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Living For The Weekend: A 2018 Diary By The BBG

Echoes start as a cross in you / Trembling noises that come too soon / Spatial movement which seems to you / Resonating your mask or feud / Hollow talking and hollow girl / Force it up from the root of pain / Never said it was good, never said it was near / Shadow rises and you are here / And then you cut / You cut it out / And everything / Goes back to the beginningDiaries! They're rubbish, aren't they? Too much space for you to write in all the boring work stuff you've got to do during the weekdays: too little space for you to write in all the fun stuff you want to do during the weekends. A good diary would display an entire week across two pages, but dedicate one of those pages just to Saturday and Sunday.

But you know all this, of course. Because you were told about it in 2012, 2013, 2014, 2015, 2016 and 2017. And guess what? 2018 isn't going to be any different. So for the seventh year running, The Belated Birthday Girl presents her Living For The Weekend diary, available for £3.99 (plus p&p) from the good people at lulu.com.

(Okay, you could argue that December 31st 2017 is a bad date to be releasing a 2018 diary. Still, at least it's better than last year.)

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His Sonic Experiments With Robert Fripp: Pick Of The Year 2017

True story: when I set up the Spotify playlist for this collection, it came up with the message 'To help us recommend songs, try a more descriptive name for your playlist'. It strikes me they could have found at least *one* person's work to recommend, surely?If we assume that my pal Lou has been the main inspiration behind my Pick Of The Year compilations for some time now, then this year's one - the 36th in total! - marks a couple of biggish anniversaries. Because it's the 25th compilation I've made for him since he started receiving them in 1993, and the 20th one to have been burned onto CD rather than copied onto a cassette.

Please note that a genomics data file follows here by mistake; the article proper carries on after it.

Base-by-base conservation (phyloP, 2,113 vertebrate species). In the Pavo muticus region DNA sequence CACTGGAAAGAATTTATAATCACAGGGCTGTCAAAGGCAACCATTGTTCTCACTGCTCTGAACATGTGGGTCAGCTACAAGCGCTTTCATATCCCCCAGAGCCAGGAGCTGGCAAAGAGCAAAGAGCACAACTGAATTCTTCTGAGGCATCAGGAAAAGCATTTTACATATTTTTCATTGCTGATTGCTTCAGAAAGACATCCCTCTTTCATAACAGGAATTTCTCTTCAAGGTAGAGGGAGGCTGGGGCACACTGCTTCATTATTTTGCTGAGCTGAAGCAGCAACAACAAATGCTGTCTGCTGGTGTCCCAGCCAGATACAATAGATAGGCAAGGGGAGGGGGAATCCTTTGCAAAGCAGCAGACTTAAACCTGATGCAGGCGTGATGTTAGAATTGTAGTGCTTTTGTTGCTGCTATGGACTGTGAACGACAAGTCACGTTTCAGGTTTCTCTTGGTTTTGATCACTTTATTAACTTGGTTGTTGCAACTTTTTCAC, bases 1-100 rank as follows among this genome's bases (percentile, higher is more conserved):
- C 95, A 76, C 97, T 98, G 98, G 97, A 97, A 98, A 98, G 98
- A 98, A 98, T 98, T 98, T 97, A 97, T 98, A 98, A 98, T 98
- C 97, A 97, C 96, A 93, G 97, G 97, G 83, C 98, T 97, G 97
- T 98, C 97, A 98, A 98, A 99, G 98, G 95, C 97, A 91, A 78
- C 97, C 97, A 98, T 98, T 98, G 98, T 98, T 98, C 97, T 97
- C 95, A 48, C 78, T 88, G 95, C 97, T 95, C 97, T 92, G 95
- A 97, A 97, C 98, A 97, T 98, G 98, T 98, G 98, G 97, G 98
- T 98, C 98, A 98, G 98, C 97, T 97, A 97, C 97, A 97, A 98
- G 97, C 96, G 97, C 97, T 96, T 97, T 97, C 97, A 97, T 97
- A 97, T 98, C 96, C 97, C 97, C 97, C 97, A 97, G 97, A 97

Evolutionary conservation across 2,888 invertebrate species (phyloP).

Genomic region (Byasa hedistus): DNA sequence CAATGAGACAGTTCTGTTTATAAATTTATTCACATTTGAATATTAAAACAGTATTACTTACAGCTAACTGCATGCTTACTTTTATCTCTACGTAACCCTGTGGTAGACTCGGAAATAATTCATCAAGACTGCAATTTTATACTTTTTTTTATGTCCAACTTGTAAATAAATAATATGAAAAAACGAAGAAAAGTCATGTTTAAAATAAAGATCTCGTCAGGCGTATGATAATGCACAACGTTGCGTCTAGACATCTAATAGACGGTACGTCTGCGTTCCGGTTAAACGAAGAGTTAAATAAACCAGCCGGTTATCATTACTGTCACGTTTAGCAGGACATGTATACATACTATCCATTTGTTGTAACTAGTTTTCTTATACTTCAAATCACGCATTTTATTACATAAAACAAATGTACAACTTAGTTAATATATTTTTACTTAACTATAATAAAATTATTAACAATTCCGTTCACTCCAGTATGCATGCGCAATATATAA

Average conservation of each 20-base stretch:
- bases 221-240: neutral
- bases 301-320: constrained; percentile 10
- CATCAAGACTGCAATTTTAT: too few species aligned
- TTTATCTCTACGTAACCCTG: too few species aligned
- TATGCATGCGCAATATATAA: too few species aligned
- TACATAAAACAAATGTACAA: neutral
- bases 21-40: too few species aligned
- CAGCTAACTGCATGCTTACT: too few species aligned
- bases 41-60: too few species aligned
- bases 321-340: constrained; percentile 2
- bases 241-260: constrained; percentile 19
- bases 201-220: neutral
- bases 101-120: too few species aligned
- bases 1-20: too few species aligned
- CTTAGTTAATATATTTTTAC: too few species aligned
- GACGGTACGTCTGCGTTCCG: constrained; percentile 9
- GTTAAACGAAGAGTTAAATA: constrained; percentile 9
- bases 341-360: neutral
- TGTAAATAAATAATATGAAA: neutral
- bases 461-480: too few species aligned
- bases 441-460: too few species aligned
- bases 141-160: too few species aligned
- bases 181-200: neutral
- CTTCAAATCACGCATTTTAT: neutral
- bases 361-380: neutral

The usual rules still apply, of course: this is a collection of the music released in 2017 that I liked the most, constrained by the medium it's collected onto, meaning a maximum of 80 minutes to play with. This year's batch is a right old mixture of album tracks, singles, and selections from EPs (one of the latter being primarily available on 7" vinyl, which hasn't happened around here for, um, decades). It's all been brought together on one CD (as well as playlists on YouTube and, soon, Spotify), and as usual there's a competition to win your own copy of the CD at the end of this page. Will Dave win it as usual? Let's find out...

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Yippee-Ki-Yay, Father Christmas

@MichaelLegge, 14/12/2016 1:24PM: "I think my favourite Christmas song is Die Hard. A lot of people forget that it's actually a Christmas song."

@SpankTM, 14/12/2016 1:32PM: "A lot of people forget that it's even a song."

At the time I sent that tweet to Michael Legge, I was referring to this song. But now there's another one. It's become a genre!

Season's greetings to all of you from myself, The Belated Birthday Girl and this year's Christmas song suppliers, Jonnie Common and Bec Hill.

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MOSTLYFILM: #NotAllBatmen

As eminent Batmanologist Chris Sims has pointed out this week, there is a fundamental flaw in this greetings card cartoon. Can *you* spot it?True story. About twenty-odd years ago, my young nephew had three favourite action figures. The first was Batman: with his lumpy grey suit and navy blue cowl, he was obviously based on the 1966 TV version, and presumably some sort of family heirloom. The second was Batman: all in black, a sculpted torso replacing the middle-aged spread, looking more like Michael Keaton did in the 1989 film. The third was, well, Batman: the square jaw and cartoonish features marked him out as being the one from The Animated Series, the version my nephew was most familiar with at the time. And I'd watch in fascination as he'd wrangle all three of them into play scenarios that would frequently end with them having a big fight.